Published May 08, 2016Montreal's She-Devils may have the most minimal live setup around, but Audrey Ann and noise maker Kyle Jukka had no problem creating dreamy, colossal soundscapes that looped warped crunchy blips and surf-rock atmospherics into an eerie love story onstage.
Ann's low register coasted on spaced-out rhythms that morphed into more vibrant fuzz, slowly allowing her vocals to ascend on a tidal wave of textured rockabilly samples encased in noisy warbles. The band didn't play much from their latest EP, but rather a lot of songs that felt brand new.
Ann's romanticized lyrics took on a hint of gloom on a song that channelled chic, French new wave elements, building into shrieking feedback that warped through the sparse synth textures embedded in the track's barely-there beat work.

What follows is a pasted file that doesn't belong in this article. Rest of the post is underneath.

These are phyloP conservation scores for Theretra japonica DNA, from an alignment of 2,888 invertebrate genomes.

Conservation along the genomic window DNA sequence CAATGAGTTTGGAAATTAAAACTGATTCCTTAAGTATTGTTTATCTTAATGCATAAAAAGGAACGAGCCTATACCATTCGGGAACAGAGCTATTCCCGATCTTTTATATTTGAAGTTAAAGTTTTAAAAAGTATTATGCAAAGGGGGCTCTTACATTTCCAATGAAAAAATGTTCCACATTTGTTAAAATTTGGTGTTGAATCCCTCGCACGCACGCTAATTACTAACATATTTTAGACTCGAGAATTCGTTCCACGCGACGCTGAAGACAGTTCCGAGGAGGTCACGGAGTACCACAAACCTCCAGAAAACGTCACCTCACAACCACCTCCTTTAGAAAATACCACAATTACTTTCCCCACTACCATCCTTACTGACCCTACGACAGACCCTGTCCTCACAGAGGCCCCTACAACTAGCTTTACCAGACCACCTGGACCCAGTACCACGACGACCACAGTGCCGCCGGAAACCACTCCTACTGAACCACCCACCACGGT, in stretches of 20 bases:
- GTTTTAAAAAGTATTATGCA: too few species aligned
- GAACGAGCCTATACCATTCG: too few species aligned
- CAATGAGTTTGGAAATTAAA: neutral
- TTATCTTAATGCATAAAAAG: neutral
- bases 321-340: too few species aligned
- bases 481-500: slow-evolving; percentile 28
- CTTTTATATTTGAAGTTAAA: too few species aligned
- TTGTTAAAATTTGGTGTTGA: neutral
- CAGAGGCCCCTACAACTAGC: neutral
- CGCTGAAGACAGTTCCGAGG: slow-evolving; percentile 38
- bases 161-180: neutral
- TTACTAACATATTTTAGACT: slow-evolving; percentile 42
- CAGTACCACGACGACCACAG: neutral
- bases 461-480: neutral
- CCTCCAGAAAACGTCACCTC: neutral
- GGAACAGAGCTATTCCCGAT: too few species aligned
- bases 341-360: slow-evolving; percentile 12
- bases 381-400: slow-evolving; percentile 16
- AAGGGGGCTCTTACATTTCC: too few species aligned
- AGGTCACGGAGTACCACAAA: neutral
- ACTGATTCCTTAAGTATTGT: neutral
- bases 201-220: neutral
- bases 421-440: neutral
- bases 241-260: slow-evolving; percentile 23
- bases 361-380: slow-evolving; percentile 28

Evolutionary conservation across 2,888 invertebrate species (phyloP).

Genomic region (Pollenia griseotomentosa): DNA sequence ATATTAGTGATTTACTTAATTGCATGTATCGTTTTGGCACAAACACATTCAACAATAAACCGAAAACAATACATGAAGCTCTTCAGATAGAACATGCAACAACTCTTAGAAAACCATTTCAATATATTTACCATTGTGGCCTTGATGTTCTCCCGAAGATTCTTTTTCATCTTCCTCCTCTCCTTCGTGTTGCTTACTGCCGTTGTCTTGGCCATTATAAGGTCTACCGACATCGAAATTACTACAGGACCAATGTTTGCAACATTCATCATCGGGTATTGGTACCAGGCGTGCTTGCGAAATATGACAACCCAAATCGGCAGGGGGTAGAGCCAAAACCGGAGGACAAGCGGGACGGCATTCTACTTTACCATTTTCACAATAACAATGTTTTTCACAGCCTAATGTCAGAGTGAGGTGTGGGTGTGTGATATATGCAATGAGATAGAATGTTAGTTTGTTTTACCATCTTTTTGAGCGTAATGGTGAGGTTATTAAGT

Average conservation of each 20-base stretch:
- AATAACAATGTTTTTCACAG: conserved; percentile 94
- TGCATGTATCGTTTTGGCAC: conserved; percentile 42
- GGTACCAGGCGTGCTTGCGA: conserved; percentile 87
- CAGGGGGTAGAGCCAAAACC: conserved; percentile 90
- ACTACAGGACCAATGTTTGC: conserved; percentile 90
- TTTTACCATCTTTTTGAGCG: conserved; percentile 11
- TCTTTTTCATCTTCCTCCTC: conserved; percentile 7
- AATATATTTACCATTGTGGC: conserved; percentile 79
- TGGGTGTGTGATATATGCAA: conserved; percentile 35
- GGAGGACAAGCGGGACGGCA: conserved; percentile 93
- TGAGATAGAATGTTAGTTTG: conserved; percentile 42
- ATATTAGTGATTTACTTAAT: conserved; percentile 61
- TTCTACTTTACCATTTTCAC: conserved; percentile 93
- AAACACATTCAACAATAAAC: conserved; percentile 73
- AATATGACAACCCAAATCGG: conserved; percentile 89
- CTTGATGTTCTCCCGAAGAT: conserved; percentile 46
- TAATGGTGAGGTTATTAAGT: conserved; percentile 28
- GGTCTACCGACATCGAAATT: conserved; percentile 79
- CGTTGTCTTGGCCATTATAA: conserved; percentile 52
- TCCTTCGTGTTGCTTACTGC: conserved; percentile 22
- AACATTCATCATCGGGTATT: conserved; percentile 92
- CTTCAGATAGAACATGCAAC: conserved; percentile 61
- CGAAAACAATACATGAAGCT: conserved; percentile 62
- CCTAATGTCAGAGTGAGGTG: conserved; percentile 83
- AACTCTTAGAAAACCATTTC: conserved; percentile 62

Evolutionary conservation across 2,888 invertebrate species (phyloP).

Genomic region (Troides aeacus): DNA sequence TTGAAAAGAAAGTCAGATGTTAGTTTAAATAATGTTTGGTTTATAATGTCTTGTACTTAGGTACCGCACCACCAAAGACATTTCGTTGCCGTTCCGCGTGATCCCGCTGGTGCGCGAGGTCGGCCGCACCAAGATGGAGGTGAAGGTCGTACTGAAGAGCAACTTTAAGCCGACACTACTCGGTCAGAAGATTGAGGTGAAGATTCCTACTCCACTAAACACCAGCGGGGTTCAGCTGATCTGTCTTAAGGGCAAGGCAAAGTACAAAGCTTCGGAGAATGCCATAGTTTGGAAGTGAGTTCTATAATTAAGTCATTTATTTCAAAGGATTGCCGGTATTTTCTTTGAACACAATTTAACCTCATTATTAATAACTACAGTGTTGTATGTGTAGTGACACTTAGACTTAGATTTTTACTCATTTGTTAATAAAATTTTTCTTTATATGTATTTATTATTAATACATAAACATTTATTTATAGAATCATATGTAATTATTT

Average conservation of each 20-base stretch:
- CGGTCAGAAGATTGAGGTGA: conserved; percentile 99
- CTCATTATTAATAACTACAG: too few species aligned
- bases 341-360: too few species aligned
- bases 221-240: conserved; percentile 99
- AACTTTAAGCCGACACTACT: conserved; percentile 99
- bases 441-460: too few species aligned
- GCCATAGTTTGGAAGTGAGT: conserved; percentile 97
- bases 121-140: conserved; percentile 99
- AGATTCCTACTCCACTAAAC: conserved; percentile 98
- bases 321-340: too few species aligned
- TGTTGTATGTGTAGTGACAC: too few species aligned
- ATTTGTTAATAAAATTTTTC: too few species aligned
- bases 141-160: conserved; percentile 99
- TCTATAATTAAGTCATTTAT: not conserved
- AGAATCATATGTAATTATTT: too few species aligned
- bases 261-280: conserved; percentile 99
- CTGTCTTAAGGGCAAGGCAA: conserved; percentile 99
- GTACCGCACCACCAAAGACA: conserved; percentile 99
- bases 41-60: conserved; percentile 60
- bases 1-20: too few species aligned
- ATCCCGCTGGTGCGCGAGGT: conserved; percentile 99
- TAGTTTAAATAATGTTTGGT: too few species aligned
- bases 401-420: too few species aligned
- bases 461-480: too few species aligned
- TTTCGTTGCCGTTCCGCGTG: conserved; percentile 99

The crowd was chilled-out, but very receptive to their set, which found Ann's vocals become more loud and vibrant than usual. Jukka's samples revisited no-wave dissonance, swirling in undulated grooves and patchy electronics during the latter half, creating a wall of sound more enticing than ever.
Ann announced their last song, which saw her monotone vocals transform into echoing runs, floating atop of jangly compositions of '60s psych rock samples and gargling drum loops, pouring over the crowd. By the end of this sound storm, She-Devils left smiling at the sight of the crowd, who sent them off with a round of applause.